I’m happy to have Tio Wally (long-time Me So Hungry reader) aboard to send in his eating adventures from across America. Here he is in Galena, Missouri.

Greetings from Galena, Missouri
N 36° 47.079’ W 093° 30.350’ Elev. 885 ft.

One of the tastier rites of spring here is the appearance of Morel Mushrooms. Easily their greatest attribute is that, unlike many other wild mushrooms, its appearance is so distinctive in it’s pine tree-like profile that it’s readily identified by even the most inept, brain-dead psuedo-mycologist, like myself.

There are two types of Real Morels, black and yellow (blonde). The ones growing here are predominately the yellow variety, although the color of the cap may vary from pale yellow to dark gray; the gray ones are immature. They appear in the spring as if by magic, seemingly sprouting up all at once overnight as soon as soil and weather conditions are just right.

According to Wiki, Morels have been called by many local names: Sponge Mushrooms; Dryland Fish, because when sliced lengthwise then breaded and fried, their outline resembles the shape of a fish; Hickory Chickens, in Kentucky; Merkels or Miracles, based on a story of how a mountain family was saved from starvation by eating morels; and in parts of West Virginia, Molly Moochers. (There is no explaining West Virginia.) Here in the Ozarks they call them Morels. Go figure?!

The proper way to harvest Morels is to break the stem off at ground level, then turn the mushroom upside down and gently shake it. Shaking it releases any free spores lurking in the honeycomb-looking folds of its cap. Because the spores are microscopic in size you won’t see them, unless of course you’re equipped with superhuman eyesight.

After you bring your bounty home, slice the mushrooms lengthwise and soak them in salt water for at least a couple of hours. This will kill all the little critters that like to dwell in the folds of the cap. Most of the bugs will float free after you callously administer the salt-water eviction notice/death penalty. Any hangers-on, as well as any hidden dirt and grit, will be removed upon gently rinsing the mushrooms thoroughly.

It seems everyone hereabouts has their favorite way to prepare Morels, ranging from sautéed in butter and garlic to deep frying in an egg-wash-and-cracker-crumb batter to simply mixing them into scrambled eggs. Because I love sautéed mushrooms we went that route and served them over the Duke of Earl’s famous smoked pork loin roast.

I really like the texture of Morels as they are “meatier” than the average mushroom due to their odd-ball construction. I can’t think of another mushroom that’s similar in this somewhat rubbery regard. Other mushrooms are, for lack of a better descriptor, much “airier” than the spongy Morel. And try as they might I don’t think even the mightiest Portobello can match it texture-wise.

A great thing about cooking with Morels is that they give up a lot of moisture, even when well-drained and towel dried. As a result, when sautéed, they essentially make their own gravy.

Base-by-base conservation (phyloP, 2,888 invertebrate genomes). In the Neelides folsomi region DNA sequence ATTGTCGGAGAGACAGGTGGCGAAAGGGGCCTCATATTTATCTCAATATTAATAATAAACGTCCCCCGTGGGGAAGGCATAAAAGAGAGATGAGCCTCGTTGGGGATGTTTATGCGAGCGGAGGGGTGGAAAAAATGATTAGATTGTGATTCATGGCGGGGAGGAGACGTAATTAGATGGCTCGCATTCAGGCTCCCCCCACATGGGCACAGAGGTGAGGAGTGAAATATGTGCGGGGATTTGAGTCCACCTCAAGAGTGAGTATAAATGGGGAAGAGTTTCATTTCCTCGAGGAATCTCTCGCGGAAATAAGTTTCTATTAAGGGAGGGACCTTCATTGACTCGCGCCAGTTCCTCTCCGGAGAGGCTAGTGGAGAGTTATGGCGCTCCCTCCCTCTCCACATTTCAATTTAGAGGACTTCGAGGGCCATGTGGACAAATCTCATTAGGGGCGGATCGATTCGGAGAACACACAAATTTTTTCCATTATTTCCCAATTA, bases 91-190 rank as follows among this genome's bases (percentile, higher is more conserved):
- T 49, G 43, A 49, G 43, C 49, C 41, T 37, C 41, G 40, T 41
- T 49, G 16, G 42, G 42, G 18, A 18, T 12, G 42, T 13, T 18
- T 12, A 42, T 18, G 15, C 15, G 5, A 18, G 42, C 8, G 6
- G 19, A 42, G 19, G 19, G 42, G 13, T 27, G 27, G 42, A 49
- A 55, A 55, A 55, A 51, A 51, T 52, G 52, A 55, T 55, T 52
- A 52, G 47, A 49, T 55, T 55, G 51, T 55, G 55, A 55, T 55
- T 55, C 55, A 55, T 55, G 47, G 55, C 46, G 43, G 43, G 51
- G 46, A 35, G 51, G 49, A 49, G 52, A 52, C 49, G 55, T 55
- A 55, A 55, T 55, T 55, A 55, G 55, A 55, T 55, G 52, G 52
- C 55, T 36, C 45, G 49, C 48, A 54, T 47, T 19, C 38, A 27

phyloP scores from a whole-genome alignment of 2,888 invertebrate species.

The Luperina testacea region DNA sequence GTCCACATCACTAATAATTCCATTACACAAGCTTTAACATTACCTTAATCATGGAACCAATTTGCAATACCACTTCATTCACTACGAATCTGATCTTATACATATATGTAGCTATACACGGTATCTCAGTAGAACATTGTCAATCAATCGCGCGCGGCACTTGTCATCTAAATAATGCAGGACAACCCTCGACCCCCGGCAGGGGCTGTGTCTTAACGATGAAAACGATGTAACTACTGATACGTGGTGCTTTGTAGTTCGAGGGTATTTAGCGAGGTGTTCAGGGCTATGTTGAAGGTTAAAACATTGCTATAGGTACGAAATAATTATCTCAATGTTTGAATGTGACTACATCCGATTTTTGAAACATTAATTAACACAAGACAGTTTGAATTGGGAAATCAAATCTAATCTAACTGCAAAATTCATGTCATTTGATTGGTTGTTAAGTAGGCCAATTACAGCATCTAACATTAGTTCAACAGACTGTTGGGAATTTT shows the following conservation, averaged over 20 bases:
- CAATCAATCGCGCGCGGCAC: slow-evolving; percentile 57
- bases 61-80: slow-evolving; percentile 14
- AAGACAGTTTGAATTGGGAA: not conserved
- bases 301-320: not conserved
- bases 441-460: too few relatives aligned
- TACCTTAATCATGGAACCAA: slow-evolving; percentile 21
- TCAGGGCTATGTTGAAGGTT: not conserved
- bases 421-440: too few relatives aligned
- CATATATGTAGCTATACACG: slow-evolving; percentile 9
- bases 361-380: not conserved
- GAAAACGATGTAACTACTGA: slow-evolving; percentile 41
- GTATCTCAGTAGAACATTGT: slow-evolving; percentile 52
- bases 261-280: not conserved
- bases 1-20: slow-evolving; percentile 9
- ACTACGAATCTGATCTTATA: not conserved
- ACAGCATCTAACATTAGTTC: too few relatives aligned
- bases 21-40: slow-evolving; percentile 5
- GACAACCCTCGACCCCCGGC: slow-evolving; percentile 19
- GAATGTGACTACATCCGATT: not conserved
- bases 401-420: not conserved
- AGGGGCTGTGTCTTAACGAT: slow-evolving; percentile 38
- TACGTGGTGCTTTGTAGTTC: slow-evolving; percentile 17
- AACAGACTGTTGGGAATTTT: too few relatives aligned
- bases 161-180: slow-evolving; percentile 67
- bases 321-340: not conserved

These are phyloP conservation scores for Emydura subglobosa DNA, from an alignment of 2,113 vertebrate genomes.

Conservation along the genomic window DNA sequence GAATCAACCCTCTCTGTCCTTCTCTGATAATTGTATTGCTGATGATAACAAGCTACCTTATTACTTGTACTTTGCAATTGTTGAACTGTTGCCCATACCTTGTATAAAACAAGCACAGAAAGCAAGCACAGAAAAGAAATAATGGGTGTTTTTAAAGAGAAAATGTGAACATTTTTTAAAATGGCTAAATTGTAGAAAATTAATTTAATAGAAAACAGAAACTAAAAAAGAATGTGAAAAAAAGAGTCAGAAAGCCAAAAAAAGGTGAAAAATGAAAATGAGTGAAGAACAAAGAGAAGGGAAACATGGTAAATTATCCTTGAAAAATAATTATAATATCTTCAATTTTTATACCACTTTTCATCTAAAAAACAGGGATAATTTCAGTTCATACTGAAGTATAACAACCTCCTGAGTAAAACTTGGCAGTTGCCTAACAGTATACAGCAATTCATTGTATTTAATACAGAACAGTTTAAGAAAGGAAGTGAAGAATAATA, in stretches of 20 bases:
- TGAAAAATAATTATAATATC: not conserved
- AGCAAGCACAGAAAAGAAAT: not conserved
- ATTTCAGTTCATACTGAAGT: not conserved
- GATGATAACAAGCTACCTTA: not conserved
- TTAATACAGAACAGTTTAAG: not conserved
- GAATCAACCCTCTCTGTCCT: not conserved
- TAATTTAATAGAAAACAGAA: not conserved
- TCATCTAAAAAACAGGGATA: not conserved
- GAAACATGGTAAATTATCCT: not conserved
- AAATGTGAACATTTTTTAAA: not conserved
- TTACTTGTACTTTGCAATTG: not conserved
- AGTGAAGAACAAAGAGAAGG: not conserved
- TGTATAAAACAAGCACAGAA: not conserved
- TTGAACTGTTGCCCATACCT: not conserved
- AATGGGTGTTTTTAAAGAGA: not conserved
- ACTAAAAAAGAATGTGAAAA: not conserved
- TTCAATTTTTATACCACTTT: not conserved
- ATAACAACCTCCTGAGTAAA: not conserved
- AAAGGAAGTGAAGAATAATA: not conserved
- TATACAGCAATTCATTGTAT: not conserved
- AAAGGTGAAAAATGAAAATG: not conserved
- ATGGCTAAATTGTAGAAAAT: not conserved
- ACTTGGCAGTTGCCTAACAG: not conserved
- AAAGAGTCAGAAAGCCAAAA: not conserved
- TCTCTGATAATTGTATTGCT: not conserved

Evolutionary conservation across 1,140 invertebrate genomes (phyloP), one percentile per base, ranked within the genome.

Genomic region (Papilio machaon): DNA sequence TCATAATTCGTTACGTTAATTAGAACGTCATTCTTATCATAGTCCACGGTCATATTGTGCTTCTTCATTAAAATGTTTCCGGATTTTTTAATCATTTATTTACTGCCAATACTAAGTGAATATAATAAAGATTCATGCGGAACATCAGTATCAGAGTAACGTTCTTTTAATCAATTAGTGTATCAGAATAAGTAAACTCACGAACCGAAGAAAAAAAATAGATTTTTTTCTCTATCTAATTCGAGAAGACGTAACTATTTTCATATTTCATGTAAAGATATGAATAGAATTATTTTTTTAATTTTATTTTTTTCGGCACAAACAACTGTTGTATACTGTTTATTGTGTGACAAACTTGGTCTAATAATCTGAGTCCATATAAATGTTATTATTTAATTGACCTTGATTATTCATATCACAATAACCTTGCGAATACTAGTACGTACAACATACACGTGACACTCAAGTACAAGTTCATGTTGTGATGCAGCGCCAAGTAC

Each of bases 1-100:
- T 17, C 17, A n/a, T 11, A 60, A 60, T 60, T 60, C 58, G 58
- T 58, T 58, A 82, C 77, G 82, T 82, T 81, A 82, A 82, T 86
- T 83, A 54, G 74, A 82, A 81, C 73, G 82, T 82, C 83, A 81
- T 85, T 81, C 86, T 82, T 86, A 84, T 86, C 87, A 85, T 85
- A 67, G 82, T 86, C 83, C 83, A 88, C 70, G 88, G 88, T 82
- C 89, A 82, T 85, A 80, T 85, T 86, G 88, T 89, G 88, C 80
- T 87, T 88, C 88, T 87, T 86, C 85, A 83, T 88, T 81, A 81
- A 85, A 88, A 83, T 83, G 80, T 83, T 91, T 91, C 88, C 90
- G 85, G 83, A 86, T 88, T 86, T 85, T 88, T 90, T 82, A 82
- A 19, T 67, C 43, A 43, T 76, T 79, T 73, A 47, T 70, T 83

Needless to say the Morels were a delicious accompaniment. Better still, they were free for the taking and, still better yet, no one died during the harvesting, preparing and consuming of the delectable fungi.

Another wonderful thing about Morels is they are easy to preserve, either by drying/dehydrating, canning and/or freezing. The problem, of course, is having enough to make it worthwhile — if you don’t get them as soon as they come up, somebody else will; calling them “coveted” around here is a gross understatement.

As with all wild mushrooms, make sure you have precisely, unquestionably, identified them well-above-and-beyond certainty before eating them. Many mushrooms are poisonous enough to kill you or, at the very least, make you wish you were dead. If you’re not absolutely, positively, 100 percent sure about a wild mushroom, follow this simple rule of thumb: Don’t Eat It!

And when harvesting Morels beware, there is indeed a False Morel mushroom that looks mildly similar. It is easily identified, however, as it won’t have the tell-tale hollow, tuberous stalk like a True Morel. (I don’t know if they even grow around here; I’ve never seen them nor heard mention of them.)

’Til next time, I bid you “Happy ’shroom hunting” and, should you be fortunate enough to find some Morels, “Enjoy your Morchella esculenta.”

And so we roll.

Tio Wally pilots the 75-foot, 40-ton(max) land yacht SS Me So Hungry. He reports on road food from around the country whenever parking and InterTube connections permit.

About The Author

Tio Wally

Tio Wally is pilot emeritus of the 75-foot, 40-ton land yacht SS Me So Hungry. Now a committed landlubber, he reports on food wherever he is whenever his fancy strikes.

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2 Responses

  1. Not So Norman

    Hi Wally,
    When loonda & I lived on Fillmore these tasty treats would come up in our backyard every year. Usually enough for a couple ‘o plates full for each of us. That is, every year until a couple of landscapers moved in upstairs and, as part of their “backyard makeover program” (or should I say “backyard makeover pogrom”), sterilized the entire yard! Those rake-wielding bastards!


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